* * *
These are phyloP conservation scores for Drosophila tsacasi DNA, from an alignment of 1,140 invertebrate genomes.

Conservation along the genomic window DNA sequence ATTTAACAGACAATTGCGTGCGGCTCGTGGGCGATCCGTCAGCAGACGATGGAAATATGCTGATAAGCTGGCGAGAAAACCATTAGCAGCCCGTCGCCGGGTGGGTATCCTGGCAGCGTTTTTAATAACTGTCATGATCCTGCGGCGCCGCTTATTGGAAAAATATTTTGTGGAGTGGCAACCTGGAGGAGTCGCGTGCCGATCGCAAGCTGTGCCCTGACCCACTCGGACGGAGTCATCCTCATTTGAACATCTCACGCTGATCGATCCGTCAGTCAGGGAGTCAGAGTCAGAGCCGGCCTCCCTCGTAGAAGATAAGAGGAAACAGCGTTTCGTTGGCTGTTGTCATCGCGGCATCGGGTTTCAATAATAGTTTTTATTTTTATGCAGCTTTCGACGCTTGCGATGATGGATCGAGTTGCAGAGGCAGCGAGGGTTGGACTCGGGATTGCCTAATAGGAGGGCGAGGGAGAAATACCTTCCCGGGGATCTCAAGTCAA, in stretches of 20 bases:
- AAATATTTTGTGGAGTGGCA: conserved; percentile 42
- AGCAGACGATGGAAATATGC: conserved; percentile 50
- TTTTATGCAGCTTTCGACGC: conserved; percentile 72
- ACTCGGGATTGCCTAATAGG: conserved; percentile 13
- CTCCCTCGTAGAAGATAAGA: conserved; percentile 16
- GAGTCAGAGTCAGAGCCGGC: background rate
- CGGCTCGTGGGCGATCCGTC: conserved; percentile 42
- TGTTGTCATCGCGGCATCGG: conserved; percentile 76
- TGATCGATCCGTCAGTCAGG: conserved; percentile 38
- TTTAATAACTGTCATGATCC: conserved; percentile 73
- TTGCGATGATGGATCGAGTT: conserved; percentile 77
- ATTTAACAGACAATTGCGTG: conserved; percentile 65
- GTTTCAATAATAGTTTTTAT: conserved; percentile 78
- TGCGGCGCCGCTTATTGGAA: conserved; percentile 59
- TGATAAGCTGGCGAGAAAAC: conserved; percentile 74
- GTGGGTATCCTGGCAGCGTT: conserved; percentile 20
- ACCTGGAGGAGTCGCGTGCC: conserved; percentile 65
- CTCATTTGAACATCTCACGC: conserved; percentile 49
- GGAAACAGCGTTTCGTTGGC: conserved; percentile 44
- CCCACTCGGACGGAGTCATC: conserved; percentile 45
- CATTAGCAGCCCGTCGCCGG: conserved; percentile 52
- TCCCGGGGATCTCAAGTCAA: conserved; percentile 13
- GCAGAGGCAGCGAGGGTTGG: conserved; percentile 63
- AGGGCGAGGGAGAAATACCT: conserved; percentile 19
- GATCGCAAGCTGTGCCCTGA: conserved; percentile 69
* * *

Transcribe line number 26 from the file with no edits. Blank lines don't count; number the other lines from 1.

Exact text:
- AGGGCGAGGGAGAAATACCT: conserved; percentile 19